Fourth — setting "standard prices" for procedures and packages of treatments. Insurance companies agree to pay these amounts and providers agree to accept. Patients are also involved since they have to pay for any care from a provider whose prices are above the standard.

Fifth — design medical benefit plans to respond to certain medical situations. High-value services such as preventive services and certain prescription drugs are encouraged with a low or $0 co-payment. For example, people with diabetes could have the co-pays for their medications and their routine eye and foot exams waived. Co-pays for a person who does not have diabetes would not be waived.

The focus of these five strategies is to change how providers get paid for the health care they deliver. None of these payment approaches is perfect yet so there is a need to keep an eye on them. Three of the issues to watch.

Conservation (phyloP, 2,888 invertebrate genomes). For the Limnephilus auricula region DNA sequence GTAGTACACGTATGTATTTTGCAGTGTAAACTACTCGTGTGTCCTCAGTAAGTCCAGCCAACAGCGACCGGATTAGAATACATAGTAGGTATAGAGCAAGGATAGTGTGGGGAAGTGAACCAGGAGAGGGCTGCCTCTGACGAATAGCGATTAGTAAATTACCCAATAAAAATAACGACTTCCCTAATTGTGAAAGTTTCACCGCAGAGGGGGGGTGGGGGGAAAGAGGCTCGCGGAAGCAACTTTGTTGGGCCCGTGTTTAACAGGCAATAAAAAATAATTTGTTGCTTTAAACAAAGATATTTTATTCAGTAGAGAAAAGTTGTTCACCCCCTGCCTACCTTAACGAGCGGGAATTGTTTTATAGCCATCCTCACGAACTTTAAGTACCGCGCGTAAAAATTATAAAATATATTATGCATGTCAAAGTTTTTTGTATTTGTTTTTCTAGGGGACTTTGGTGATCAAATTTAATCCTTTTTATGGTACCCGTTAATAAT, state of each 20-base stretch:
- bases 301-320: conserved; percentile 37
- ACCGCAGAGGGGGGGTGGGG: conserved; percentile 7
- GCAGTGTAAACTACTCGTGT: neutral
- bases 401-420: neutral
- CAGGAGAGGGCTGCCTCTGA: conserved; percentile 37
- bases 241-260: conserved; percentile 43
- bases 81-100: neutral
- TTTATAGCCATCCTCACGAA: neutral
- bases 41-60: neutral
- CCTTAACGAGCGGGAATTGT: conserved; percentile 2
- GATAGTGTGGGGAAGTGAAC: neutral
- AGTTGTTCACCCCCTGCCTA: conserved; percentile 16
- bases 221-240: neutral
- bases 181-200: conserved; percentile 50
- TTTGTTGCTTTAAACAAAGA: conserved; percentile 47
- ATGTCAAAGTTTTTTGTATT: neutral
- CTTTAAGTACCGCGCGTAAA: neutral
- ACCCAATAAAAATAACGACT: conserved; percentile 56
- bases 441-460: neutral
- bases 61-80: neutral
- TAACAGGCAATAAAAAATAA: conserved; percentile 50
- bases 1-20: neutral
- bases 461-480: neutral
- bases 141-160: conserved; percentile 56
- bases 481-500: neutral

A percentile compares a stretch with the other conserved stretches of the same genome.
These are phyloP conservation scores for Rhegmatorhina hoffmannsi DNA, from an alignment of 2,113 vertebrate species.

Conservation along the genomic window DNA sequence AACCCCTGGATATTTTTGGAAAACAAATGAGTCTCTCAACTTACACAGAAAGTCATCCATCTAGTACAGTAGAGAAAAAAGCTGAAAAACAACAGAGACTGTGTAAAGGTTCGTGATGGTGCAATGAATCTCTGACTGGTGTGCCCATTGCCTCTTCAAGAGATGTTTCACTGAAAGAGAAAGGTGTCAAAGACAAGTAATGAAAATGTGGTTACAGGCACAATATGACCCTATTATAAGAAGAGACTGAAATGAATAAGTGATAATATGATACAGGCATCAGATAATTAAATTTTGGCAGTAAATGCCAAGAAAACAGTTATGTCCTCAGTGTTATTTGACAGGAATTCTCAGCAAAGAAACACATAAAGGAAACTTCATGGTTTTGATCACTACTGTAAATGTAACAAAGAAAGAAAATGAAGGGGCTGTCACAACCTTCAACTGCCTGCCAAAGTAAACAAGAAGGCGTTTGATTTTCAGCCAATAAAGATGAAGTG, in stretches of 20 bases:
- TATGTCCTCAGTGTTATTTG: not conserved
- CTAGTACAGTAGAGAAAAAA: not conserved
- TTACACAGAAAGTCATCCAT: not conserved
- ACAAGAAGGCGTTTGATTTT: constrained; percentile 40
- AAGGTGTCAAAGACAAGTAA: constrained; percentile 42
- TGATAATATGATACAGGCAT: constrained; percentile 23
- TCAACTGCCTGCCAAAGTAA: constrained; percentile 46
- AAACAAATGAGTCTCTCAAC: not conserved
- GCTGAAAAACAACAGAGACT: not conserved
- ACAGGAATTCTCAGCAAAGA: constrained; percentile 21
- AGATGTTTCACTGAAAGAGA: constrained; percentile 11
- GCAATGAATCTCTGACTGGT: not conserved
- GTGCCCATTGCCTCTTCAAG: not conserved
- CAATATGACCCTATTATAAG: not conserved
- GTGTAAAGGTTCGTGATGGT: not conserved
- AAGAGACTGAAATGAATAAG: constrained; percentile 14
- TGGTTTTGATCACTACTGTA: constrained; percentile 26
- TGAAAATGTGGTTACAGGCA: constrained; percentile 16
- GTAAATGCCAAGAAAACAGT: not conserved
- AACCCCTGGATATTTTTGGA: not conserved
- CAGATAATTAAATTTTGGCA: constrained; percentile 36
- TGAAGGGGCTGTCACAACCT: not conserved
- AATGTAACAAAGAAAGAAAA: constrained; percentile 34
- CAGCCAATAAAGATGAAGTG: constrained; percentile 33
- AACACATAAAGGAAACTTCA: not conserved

First — to make sure quality does not suffer if providers are rewarded for containing costs. Today we have much better ways to monitor quality and compare providers so the possibility of an “I’m being denied care” backlash, as we saw when managed care was introduced in the 1980s, should not happen.

Second — to make sure providers don’t cherry pick healthy people. Steps will be needed to be sure the payment to a provider, who serves high-risk, high-cost people, can be adjusted based on how sick they are.

Third — stay on top of market concentration. Prices may be driven up if fewer and larger providers dominate markets and thus gain significant bargaining power with health plans.

Bottom line — it is important to act now to move away from the world’s most expensive health care.

Implementing change is never easy since human beings naturally resist it. To be effective extensive education for everyone on why the current medical treatment system must be changed will be an important part of implementing this; legislative and policy changes must be made; and today’s regulatory restrictions must be removed.

Please contact if any questions.

John C Parker, RHU, LTCP

No comments: